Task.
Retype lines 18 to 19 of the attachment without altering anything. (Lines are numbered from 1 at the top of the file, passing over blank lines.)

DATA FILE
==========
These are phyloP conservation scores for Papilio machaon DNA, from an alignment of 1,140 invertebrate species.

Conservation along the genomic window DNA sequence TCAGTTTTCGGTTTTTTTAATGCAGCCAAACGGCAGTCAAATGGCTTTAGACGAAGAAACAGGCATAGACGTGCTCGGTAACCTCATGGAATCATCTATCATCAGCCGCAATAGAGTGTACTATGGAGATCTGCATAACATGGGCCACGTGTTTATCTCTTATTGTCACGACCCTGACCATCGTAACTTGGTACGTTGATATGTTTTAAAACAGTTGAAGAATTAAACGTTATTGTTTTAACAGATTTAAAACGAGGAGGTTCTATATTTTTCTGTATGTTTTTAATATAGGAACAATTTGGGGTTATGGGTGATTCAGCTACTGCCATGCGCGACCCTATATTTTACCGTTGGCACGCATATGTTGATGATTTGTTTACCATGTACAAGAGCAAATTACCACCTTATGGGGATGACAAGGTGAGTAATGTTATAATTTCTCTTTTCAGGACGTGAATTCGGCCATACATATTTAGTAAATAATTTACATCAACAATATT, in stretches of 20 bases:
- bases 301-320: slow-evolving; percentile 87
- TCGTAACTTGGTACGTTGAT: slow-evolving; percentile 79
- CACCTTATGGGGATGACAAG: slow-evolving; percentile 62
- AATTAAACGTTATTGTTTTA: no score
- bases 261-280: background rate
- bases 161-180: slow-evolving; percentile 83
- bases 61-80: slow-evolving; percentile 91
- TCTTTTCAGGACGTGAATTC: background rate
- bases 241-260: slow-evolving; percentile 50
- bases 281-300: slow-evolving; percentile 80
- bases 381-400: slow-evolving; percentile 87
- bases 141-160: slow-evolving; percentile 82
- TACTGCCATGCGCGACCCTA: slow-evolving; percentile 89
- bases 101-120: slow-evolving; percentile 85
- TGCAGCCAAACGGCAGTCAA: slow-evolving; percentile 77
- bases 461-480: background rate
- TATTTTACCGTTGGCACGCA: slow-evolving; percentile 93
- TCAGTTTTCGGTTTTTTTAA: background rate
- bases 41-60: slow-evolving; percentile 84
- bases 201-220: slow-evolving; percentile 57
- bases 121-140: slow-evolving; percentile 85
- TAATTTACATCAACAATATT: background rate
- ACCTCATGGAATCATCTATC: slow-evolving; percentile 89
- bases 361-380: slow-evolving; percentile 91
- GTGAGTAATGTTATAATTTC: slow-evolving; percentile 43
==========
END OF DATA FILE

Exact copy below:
- bases 461-480: background rate
- TATTTTACCGTTGGCACGCA: slow-evolving; percentile 93